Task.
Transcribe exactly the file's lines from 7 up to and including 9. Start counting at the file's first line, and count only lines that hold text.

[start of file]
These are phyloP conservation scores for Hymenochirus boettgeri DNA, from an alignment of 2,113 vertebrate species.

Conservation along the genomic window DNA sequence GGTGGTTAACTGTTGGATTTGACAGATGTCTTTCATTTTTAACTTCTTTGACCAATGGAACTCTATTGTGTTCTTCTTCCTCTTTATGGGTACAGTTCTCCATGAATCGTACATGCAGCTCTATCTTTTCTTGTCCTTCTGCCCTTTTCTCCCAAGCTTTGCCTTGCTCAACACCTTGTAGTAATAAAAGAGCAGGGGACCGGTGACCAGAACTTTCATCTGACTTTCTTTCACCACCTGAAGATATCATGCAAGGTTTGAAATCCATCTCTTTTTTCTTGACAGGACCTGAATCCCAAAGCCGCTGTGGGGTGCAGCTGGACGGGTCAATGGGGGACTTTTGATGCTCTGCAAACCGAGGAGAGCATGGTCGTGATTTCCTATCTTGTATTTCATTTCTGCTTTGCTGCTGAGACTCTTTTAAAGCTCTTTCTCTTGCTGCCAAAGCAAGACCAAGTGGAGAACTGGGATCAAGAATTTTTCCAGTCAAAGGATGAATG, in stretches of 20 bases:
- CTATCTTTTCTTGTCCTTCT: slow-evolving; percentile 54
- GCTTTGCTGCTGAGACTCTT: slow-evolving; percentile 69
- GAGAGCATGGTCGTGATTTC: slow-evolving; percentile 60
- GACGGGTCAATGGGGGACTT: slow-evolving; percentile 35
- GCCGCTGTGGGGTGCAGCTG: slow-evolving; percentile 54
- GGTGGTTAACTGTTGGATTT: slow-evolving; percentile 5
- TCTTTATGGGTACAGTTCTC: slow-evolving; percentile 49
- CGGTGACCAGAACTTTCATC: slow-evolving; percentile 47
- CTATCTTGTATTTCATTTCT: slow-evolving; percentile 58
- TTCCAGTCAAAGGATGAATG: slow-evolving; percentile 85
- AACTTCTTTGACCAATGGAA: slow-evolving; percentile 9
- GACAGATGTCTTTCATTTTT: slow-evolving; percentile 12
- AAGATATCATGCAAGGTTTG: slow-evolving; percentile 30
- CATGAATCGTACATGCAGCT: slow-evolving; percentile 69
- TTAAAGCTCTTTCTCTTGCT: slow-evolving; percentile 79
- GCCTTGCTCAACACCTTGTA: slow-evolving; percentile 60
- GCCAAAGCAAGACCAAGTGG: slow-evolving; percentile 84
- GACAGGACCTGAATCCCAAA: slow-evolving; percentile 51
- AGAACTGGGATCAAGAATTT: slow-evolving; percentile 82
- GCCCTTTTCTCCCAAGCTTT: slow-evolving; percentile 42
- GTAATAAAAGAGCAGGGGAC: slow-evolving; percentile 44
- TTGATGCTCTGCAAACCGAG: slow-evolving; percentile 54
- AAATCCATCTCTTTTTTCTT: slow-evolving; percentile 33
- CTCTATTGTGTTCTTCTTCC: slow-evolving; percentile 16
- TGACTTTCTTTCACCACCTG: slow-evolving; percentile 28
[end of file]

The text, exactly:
- GCCGCTGTGGGGTGCAGCTG: slow-evolving; percentile 54
- GGTGGTTAACTGTTGGATTT: slow-evolving; percentile 5
- TCTTTATGGGTACAGTTCTC: slow-evolving; percentile 49